This all-aluminium unit is mated to a choice of manual or automatic six-speed gearboxes, which replaced a five-speed manual and a dated four-speed auto. Peak torque also rises but is delivered at a high 4850rpm. The extra gear ratio means that the intermediates can be close enough to mask this trait while still giving relaxed cruising.
The 138bhp engine transforms the Soul, with a keener throttle response and, surprisingly, an almost turbo-like depth of thrust from low revs despite that lofty torque peak. The engine is smoother, too, and squirting the Soul through a series of fast, hilly bends now becomes a pleasure thanks to the broad torque spread.
The Soul’s original petrol engine was thrashy and really needed working to make progress. There were also a few performance discrepancies on our original road test of the Soul – but in a good way. Kia claimed a 0-62mph time of exactly 11sec, but the test car reached 60mph in 9.7sec.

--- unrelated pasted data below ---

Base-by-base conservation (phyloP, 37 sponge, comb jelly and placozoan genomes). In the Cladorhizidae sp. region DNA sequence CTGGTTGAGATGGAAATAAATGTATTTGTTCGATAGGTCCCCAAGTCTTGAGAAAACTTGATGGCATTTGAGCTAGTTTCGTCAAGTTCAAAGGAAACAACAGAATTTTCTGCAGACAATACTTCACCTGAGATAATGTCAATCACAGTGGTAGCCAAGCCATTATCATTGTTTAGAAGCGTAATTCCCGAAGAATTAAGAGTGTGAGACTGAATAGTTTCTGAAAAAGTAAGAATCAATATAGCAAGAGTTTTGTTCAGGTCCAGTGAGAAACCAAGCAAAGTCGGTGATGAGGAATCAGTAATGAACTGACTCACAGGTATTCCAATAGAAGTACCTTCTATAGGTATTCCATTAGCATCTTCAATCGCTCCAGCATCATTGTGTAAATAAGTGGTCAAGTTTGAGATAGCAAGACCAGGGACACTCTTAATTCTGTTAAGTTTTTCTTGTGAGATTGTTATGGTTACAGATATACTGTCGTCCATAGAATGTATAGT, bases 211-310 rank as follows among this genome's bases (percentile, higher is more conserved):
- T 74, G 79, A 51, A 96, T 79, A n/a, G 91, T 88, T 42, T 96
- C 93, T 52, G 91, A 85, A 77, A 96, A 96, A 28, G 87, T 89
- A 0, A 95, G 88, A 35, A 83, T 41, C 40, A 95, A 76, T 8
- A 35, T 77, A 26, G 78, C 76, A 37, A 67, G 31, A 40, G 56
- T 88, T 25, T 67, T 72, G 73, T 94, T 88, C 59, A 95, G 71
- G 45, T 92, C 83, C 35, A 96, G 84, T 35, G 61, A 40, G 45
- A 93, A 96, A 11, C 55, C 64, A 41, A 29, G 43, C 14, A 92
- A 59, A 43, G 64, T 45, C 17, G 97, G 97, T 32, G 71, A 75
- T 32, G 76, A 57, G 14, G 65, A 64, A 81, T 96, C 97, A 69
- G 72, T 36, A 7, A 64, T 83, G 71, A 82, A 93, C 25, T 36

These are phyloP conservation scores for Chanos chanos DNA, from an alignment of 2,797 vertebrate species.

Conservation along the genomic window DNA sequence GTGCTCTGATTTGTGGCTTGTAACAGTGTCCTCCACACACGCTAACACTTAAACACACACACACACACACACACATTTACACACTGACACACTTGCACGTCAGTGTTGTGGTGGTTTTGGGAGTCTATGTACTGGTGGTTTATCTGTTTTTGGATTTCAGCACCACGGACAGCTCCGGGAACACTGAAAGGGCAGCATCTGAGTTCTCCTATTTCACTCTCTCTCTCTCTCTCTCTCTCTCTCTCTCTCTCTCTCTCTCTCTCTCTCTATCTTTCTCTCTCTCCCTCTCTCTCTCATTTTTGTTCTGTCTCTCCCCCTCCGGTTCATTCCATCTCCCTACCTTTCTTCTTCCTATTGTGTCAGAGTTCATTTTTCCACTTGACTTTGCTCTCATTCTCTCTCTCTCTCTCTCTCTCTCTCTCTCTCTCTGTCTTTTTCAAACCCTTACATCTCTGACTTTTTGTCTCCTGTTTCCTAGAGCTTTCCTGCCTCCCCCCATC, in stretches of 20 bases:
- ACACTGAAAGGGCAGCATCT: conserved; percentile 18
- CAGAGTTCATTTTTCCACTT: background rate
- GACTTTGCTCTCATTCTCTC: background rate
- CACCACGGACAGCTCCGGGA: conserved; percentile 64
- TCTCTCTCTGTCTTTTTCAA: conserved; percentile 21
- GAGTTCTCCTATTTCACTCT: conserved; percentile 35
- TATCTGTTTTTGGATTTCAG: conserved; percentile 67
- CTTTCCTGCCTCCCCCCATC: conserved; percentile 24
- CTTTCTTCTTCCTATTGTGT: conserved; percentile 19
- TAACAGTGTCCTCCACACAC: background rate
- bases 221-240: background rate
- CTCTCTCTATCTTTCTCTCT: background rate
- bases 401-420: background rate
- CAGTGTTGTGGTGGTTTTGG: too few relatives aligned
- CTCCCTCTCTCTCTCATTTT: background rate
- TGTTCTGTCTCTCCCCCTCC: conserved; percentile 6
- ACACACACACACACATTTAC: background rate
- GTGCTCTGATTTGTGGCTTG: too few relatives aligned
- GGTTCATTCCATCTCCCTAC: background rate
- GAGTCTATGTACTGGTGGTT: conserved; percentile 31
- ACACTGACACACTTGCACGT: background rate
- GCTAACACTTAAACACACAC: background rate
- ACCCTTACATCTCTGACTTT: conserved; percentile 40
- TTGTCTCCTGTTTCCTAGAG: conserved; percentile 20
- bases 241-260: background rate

The car's manual gearbox has a smooth, accurate shift, the clutch has lost its former anaesthesia and even the brakes feel quite progressive.
On the diesel front, buyers can opt for Kia’s 126bhp 1.6 CRDi unit. The diesel engine is the better choice than the petrol, with torque enough to motivate the Soul’s relatively chunky kerb weight and, of course, the improvements in economy and emissions over its petrol sibling.